Kyoto University Graduate School of Engineering Department of Electrical Engineering Biological Function Engineering Laboratory



Empirical research on brain mechanisms of visual perception and consciousness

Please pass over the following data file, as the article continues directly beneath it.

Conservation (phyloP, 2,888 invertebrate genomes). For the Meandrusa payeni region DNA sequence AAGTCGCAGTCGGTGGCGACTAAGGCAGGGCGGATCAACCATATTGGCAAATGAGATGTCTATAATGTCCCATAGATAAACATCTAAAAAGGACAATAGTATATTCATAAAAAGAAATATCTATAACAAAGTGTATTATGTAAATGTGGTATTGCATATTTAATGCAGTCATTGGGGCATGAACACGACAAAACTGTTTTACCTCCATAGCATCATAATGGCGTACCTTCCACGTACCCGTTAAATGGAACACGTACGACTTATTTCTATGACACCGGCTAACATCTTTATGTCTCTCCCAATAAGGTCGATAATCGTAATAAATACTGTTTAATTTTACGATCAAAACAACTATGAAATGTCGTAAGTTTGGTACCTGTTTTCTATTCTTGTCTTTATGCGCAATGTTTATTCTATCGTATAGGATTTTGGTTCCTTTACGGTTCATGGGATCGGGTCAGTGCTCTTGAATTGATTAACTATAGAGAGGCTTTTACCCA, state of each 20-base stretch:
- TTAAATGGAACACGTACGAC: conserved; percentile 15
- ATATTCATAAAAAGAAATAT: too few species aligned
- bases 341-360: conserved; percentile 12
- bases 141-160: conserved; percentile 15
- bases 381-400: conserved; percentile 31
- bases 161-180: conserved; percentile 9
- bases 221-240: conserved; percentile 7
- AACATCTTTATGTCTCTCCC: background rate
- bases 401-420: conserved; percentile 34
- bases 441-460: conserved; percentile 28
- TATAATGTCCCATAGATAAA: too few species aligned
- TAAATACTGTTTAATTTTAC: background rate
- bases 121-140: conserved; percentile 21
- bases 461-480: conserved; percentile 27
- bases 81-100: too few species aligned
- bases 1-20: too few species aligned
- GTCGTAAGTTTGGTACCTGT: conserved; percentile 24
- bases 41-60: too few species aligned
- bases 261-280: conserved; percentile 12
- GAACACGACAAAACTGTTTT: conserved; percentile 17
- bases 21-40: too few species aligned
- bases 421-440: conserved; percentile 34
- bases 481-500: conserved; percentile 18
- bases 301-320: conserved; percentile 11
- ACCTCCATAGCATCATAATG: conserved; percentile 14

The processes within the brain associated with visual awareness, i.e., the noticing or understanding of significant information from a varied mass of raw visual data, has become an important research topic in the field of cognitive science in recent years. The elucidation of visual awareness mechanisms is expected not only to contribute to the advancement of neuroscience, but also to provide valuable knowledge for various practical applications in a variety of fields, such as biomedical engineering and information science. One psychological phenomenon that is of interest in research on visual awareness is that of "multistable perceptions." In multistable perceptions an observer who is presented with an unchanging visual stimulus experiences two or three different percepts alternately and repetitively. This provides a very easy-to-understand objective phenomenon for an empirical investigation to try to determine the kind of mechanism in the brain accounts for what is seen or noticed (i.e., for visual awareness and consciousness). In this lab, we are investigating brain mechanisms of multistable perceptions, such as binocular rivalry and mobile ambiguous figures, by applying non-invasive neuroimaging techniques, eye movement measurements, and neural network modeling methods.